Underground Taming of Floods for Irrigation (UTFI), an IWMI/WLE/CCAFS project, involves diverting water flows from rivers or canals at times when these flows pose a flood risk to recharge the groundwater via village ponds or small dams, which are modified for this purpose.
Almost 300 researchers and practitioners attended Seeds of Change, an interdisciplinary conference on gender equality in agricultural research for development. WLE/IWMI and affiliated researchers contribute to sessions and discussions of three day event.
More than 300 actors, including technicians and decision makers from six departments in western Honduras have benefited from the Honduras Water platform [Agua de Honduras], co-developed by CIAT’s Agroecosystems and Sustainable Landscapes (ASL) and Decision and Policy Analysis (DAPA) research areas, with WLE support.
The Early Carrier Hydrogeologists’ Network has developed a video on the global issues of water scarcity, specifically calling for protecting groundwater and promoting proper exploitation in order to provide a safe living space for our children and the most vulnerable people.
Much of the developing world, including Sri Lanka, is facing an organic waste challenge, but the right economic incentives and business models can help turn waste into food and energy, WLE/IWMI told a recent business forum in Colombo.
A delegation from Makueni County, Kenya went on an exchange visit to Tigray, Ethiopia to see integrated landscape restoration approaches in action and learn some lessons for restoring watersheds in their own county.
There is a growing global consensus about the critical importance of groundwater for sustainable development and climate change adaptation. The World Economic Forum, in its Global Risks Report 2019, stresses for the first time that depletion of this critical resource is causing megacities to sink, with significant risks to water security and resilience, while also threatening food production systems.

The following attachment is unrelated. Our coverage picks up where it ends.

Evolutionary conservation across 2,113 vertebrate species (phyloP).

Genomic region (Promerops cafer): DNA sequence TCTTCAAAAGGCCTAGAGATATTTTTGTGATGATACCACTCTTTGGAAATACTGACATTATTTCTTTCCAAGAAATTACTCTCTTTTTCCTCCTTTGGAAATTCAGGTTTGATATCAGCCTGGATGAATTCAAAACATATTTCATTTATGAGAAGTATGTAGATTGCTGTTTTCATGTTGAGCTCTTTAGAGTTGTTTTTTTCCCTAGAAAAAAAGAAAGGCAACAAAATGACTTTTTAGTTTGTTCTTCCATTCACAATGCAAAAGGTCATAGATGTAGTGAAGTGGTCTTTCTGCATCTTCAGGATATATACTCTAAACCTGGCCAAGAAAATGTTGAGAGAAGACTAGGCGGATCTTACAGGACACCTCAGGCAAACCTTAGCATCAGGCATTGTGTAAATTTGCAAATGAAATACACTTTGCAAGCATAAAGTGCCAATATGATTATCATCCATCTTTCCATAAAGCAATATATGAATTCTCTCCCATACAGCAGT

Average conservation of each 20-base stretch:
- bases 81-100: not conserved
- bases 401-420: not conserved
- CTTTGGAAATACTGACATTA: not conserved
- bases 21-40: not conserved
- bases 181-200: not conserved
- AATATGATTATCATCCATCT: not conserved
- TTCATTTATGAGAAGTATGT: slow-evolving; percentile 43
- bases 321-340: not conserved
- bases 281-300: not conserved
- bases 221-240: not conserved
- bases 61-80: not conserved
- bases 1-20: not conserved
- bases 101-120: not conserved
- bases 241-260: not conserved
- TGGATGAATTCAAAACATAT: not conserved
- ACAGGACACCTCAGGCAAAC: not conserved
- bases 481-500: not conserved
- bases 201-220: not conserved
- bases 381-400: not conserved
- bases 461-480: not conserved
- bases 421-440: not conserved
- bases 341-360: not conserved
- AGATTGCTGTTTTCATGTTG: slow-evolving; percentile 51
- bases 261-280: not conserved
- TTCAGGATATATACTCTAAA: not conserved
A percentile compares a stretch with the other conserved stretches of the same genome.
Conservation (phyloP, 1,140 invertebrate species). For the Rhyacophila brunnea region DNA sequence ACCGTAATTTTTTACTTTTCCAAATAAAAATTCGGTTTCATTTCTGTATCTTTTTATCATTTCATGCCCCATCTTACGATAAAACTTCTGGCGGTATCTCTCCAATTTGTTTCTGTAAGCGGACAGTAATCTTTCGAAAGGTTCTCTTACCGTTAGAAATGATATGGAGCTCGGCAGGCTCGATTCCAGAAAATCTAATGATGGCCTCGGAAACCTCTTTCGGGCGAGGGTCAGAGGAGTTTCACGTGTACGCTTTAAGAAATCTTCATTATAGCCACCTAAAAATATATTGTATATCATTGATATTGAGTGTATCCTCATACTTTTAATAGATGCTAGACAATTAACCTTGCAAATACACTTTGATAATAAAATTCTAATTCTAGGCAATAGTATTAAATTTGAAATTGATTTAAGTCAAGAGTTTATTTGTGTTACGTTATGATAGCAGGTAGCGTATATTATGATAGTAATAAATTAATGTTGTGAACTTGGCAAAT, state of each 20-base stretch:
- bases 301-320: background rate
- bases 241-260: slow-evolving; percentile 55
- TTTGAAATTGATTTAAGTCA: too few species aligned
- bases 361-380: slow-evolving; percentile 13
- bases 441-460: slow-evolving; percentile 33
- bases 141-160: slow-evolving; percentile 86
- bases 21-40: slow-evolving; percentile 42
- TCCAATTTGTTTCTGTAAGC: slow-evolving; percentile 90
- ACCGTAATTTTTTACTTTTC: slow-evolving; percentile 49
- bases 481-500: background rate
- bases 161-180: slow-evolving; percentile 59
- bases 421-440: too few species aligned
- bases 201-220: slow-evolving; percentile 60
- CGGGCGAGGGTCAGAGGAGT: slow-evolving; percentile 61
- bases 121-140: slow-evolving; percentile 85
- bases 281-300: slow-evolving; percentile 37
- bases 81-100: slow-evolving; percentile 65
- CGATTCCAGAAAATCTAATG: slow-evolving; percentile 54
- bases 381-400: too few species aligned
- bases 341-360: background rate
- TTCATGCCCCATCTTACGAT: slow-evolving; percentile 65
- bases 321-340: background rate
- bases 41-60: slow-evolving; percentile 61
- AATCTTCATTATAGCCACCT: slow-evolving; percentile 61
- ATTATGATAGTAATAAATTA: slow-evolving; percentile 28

Following the successful debut of index-based flood insurance (IBFI) in India’s Bihar State during 2017, the International Water Management Institute (IWMI) and its partners have continued their search for ways to make this tool more effective in helping farm families manage disaster risk. Bihar is the country’s most flood-prone state, with about 40 million hectares subject to periodic flooding.
IWMI/WLE contributed to and ran sessions at the 13th International Conference on Dryland Development, brought together national and international stakeholders to discuss sustainable dryland development under the theme “Converting Dryland Areas from Grey into Green.”
IWMI director general Claudia Sadoff was a guest of honor, addressing the inaugural session and also making a plenary presentation titled ”Water security and sustainable growth in the drylands.”
IWMI and ICAR organized a mini symposium during the conference to foster knowledge exchange among researchers on the present status and future prospects of water productivity in the drylands. The symposium aimed at framing a strategy to boost water productivity and mainstream it in drylands at scale through appropriate institutional frameworks and policies
Alok Sikka co-chaired a technical session on “Soil Health Management, Carbon Sequestration and Conservation Agriculture.”
Tushaar Shah presented on groundwater governance challenges in arid areas. Alok and Tushaar also presented at sessions related to water harvesting and water productivity.